By Jami L. Anderson (Author), Simon Cushing (Author)
This book examines autism from the tradition of analytic philosophy, working from the premise that Autism Spectrum Disorders raise interesting philosophical questions that need to be and can be addressed in a manner that is clear, jargon-free, and accessible. The goal of the original essays in this book is to provide a philosophically rich analysis of issues raised by autism and to afford dignity and respect to those impacted by autism by placing it at the center of the discussion.
- Hardcover:240 pages
- Publisher:Rowman & Littlefield Publishers (November 15, 2012)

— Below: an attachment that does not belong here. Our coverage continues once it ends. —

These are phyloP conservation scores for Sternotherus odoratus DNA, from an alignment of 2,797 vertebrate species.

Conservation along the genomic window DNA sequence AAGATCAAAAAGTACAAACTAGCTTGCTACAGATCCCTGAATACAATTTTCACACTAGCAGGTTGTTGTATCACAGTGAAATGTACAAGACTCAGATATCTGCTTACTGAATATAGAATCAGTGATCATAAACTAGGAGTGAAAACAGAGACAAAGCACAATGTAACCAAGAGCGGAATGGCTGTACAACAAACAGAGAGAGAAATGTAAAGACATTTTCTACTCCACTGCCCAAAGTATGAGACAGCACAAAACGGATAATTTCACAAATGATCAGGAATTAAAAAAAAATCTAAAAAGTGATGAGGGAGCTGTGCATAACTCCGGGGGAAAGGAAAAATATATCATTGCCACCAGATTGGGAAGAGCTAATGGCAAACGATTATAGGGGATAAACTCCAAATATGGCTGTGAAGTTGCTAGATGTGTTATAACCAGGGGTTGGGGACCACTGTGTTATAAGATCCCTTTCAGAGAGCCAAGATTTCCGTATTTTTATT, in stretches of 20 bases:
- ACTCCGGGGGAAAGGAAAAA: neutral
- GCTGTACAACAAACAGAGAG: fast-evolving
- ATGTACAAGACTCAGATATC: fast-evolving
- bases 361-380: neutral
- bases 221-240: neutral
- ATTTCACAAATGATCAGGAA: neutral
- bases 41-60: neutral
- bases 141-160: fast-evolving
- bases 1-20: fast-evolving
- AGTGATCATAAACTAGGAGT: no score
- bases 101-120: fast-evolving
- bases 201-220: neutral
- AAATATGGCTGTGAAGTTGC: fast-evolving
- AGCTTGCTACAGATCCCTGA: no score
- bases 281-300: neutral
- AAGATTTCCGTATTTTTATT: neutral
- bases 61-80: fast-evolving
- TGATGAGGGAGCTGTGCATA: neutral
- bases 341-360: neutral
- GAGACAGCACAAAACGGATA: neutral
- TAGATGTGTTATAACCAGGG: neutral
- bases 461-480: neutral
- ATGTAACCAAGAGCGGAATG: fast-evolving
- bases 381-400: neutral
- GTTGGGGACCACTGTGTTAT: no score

From when our son was about twenty-four months old, until he was twenty- six months old he was enrolled in a nearby Montessori preschool. One day his teacher and her assistant called Jami in for a meeting. Since all par- ent–teacher meetings for our older son were always happy events, we did not think this would be anything otherwise, since, if anything, our younger son hit milestones earlier than when our older son did. Our younger son had known his alphabet and could count to one hundred by the time he was twelve months old and by eighteen months old was “coding” his answers to questions. What could be the problem? The teacher did not say anything directly but suggested that he be taken “to a specialist.” Given that other kids in the class had been known to hit, bite, cry, or have day-long temper tan- trums, whereas our son was a jolly chap quite thrilled with life, happy to be with others and content with whatever came his way, this suggestion seemed inexplicable. Jami asked, “Is he…slow?” “Oh, no! But he’s not talking— though of course he is just twenty-six months old. But…he is very, very…” At this point, the conversation just…sort of…petered off. We were sitting precariously on tiny chairs, each about eight inches tall, circled around a tiny table. It would have been hilarious except that the subtext of the conversation was so terrifyingly bizarre. Obviously realizing that Jami was not “getting” the point, the teacher plunged onward. “We just feel—don’t we?—that he needs to see a specialist. We think that would be best.” At that they shuffled their papers and that was the end of the meeting. At no point was the term “autism” spoken nor was Jami told what sort of “specialist” to consult. So far, autism had not yet entered our world.